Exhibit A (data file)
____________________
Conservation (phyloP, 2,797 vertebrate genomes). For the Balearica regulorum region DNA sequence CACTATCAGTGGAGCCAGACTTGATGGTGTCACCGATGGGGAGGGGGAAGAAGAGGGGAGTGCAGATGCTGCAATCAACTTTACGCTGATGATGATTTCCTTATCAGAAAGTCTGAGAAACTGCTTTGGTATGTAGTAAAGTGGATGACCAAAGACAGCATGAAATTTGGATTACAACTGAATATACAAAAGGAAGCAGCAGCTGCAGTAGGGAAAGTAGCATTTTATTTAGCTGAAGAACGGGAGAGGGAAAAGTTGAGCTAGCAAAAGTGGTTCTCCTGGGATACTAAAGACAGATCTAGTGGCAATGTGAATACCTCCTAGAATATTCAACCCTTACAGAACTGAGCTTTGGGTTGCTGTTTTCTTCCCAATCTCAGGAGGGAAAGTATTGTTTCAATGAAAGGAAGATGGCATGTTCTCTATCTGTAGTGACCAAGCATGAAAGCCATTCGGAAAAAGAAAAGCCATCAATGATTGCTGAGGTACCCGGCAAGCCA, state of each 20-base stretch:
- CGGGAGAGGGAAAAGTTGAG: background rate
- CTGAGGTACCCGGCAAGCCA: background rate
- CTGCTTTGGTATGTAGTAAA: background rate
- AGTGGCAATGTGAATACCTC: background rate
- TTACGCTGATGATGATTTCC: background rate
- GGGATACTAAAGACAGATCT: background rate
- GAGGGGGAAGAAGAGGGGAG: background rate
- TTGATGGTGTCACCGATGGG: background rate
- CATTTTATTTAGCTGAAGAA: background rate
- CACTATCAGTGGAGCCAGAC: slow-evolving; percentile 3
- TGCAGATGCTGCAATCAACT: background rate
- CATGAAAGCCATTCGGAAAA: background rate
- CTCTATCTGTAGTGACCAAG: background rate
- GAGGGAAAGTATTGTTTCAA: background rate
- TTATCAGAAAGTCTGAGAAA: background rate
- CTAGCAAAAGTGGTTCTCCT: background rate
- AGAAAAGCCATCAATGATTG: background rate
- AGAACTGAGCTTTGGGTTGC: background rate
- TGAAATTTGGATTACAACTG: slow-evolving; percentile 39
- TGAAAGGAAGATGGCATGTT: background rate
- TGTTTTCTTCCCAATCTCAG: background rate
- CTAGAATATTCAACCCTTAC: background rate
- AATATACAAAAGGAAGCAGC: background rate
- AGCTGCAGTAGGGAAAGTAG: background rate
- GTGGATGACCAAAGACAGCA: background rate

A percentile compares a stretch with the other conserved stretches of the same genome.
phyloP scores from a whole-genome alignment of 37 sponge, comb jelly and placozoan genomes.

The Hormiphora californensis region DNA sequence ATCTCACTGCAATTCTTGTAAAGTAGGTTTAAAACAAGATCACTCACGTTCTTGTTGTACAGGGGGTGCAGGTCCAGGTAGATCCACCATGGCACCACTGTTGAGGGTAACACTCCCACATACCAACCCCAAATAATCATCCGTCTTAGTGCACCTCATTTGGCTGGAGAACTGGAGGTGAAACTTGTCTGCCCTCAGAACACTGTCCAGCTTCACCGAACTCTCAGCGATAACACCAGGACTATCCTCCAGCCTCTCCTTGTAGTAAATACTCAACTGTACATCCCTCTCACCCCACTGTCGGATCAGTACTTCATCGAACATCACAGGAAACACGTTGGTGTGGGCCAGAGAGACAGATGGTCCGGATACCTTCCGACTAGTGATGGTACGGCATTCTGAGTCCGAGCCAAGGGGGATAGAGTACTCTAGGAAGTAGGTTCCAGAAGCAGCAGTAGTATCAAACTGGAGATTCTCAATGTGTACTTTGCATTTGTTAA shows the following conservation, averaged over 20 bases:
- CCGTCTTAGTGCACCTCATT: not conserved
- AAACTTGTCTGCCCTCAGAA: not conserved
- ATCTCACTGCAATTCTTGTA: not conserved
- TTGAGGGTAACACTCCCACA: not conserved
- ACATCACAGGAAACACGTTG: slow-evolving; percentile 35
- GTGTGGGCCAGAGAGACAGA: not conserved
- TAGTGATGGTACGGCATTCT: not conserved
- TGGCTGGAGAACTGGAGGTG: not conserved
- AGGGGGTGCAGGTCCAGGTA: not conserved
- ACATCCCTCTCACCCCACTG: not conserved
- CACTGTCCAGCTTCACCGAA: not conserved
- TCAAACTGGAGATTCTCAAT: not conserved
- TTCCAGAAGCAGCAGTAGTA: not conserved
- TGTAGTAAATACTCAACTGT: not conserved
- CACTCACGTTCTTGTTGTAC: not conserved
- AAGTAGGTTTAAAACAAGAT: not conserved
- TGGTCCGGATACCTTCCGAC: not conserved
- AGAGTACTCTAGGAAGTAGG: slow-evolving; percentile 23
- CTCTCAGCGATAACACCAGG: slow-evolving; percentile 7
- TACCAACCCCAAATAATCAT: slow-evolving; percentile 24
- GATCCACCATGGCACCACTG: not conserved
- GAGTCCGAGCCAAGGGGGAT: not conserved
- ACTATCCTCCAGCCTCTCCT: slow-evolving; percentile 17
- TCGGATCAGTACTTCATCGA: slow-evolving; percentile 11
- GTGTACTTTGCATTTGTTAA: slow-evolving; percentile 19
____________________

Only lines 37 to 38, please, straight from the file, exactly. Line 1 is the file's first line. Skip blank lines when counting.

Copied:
- TGGCTGGAGAACTGGAGGTG: not conserved
- AGGGGGTGCAGGTCCAGGTA: not conserved